Understanding World Christianity

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Recent years have seen a paradigm shift in Christian self-understanding. In place of the eurocentric model of "Christendom," a new understanding has emerged of Christianity as a "world" movement. At the cornerstone of this new perspective lies the work of a remarkable scholar, Andrew F. Walls, whose book, The Missionary Movement in Christian History (Orbis 1996) was named by Christianity Today as one of the hundred most influential books of the twentieth century. Understanding World Christianity introduces Walls's work and explores its wide-ranging implications for the understanding of history, mission, the formative place of Africa in the Christian story, and the crosscultural transmission of faith.

Contributors include Kwame Bediako; I. Howard Marshall; Allison Howell and Maureen Iheanacho; Wilbert R. Shenk; Brian Stanley; Jonathan J. Bonk; Moonjang Lee; Lamin Sanneh; William R. Burrows; Stephen B. Bevans; Dana Robert; Mark Noll; Michael Poon; J. Kwabena Asamoah-Gyadu; Gillian Bediako; and Jehu J. Hanciles.

William R. Burrows is managing editor emeritus of Orbis Books and research professor of missiology in the Center for World Christianity at New York Theological Seminary.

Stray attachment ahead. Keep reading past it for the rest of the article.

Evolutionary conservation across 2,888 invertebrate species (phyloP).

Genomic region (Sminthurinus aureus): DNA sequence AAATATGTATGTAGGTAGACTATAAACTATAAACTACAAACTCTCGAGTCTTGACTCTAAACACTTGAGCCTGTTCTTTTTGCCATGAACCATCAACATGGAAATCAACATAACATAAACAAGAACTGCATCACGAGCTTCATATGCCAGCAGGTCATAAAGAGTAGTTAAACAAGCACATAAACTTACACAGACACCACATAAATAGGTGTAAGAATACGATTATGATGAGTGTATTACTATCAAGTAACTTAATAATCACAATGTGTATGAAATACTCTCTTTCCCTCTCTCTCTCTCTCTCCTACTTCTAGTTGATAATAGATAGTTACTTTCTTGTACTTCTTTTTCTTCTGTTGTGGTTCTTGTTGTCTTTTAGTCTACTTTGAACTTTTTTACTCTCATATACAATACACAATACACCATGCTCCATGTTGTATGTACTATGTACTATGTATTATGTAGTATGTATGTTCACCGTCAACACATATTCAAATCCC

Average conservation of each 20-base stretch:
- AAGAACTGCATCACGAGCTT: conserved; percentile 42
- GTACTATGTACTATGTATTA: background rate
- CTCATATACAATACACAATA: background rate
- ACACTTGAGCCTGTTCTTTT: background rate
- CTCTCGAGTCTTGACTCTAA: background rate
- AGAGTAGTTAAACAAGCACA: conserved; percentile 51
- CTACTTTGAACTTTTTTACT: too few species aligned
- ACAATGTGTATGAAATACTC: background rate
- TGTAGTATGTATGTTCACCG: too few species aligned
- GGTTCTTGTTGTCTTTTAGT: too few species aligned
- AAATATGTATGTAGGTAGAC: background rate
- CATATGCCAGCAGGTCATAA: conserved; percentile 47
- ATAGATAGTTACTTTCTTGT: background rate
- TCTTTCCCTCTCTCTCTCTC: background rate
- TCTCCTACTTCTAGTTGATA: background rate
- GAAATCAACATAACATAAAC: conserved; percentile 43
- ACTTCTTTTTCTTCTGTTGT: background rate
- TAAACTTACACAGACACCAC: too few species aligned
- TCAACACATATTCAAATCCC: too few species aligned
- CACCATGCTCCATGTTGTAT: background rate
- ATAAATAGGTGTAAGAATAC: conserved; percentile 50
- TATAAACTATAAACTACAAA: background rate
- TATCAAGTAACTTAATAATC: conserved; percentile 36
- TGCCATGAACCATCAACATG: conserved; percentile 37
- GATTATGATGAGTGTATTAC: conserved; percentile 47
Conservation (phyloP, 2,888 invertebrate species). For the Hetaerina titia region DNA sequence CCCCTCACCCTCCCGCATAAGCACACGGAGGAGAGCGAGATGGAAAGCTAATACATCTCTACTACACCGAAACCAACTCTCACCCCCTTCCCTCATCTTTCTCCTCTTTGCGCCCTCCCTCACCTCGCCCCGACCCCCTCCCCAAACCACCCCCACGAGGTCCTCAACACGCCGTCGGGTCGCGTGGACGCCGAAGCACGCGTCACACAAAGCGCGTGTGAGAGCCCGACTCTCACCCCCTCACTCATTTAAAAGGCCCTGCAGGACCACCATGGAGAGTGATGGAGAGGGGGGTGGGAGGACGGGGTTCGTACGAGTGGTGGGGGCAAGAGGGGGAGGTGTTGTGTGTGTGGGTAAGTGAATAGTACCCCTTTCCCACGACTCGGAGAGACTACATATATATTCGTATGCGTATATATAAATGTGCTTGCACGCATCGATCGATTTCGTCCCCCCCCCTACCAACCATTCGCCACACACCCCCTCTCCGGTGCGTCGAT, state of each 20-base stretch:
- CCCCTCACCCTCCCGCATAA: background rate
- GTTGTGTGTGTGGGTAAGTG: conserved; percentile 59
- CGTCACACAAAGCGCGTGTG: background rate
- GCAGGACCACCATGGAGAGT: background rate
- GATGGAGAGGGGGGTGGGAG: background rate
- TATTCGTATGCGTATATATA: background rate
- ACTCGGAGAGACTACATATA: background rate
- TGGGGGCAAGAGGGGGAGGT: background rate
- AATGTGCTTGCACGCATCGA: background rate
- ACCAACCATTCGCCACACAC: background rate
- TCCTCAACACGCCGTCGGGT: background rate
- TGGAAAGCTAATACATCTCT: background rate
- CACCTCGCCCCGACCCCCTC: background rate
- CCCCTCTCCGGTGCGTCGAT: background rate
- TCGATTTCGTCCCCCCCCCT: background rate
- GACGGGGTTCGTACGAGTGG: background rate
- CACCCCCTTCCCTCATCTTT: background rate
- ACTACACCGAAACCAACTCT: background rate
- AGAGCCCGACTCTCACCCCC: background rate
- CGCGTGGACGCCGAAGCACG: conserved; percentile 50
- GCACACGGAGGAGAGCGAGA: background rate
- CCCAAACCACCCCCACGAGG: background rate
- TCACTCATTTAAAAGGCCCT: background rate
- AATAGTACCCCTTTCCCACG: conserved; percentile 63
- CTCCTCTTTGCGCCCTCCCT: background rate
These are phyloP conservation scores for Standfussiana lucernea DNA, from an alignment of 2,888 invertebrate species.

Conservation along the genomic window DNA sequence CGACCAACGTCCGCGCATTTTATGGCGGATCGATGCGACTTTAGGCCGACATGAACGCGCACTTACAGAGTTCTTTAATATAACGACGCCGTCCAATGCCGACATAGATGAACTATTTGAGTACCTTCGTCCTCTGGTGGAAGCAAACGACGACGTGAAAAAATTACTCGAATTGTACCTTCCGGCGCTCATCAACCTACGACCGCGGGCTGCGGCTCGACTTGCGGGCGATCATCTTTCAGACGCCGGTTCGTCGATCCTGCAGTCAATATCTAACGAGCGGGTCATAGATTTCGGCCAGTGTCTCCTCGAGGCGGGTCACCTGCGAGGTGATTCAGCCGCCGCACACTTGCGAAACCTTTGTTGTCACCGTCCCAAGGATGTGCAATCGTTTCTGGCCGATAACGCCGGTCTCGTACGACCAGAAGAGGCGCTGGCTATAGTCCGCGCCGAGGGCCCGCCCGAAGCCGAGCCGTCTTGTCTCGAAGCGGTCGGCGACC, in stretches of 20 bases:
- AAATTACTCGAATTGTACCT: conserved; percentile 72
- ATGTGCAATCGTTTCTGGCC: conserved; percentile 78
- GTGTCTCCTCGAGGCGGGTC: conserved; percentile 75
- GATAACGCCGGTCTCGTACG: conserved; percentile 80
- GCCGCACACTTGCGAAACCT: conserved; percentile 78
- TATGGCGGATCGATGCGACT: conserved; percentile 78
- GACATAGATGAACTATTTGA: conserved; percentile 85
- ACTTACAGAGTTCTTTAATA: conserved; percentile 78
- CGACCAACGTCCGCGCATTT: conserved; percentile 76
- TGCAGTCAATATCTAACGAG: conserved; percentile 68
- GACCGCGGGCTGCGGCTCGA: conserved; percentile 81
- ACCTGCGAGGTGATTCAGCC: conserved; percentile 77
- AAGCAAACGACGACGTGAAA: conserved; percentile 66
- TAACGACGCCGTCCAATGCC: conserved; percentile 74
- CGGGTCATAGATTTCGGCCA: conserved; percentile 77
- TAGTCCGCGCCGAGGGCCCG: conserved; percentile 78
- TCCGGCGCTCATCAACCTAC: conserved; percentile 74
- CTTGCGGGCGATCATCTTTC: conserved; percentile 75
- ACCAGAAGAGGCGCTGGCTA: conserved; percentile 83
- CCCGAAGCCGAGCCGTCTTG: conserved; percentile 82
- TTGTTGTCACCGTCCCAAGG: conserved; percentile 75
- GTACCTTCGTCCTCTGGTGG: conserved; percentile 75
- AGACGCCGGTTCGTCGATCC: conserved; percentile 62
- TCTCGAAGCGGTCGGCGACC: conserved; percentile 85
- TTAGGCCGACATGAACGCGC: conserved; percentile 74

Mark R. Gornik has studied the African Christian diaspora in New York City and is president of City Seminary of New York.

Janice A. McLean is on the faculty of City Seminary of New York.

Book Details

Understanding World Christianity
The Vision and Work of Andrew F. Walls
American Society of Missiology Series
William R. Burrows
Mark R. Gornik
Janice A. McLean
Honors a scholar who lived out his research as a mission, and confirms that it has not really been news for a long time that the heartbeat of the faith rests with the geopolitically and economically disenfranchised souls of the global South.
"... outstanding ... Much of the warmth of these essays arises from the fact that Walls has not only shown himself to be an innovative thinker, judicious in his surveys and striking in his insights, but that he has also been generous in his encouragement of others, fostering and mentoring a similar spirit and vision.

Some years back Christianity today ran an article on Andrew Walls with a subtitle suggesting that he may be the most important person you don't know'. This collection underlines that what he has gently but consistently drawn our attention to is simply too important to ignore. It opens up new ways of thinking about the world church, and about the ongoing, and often surprising, mission of God. I hope these essays will gain a wide readership, and encourage many to engage with Walls' work directly."
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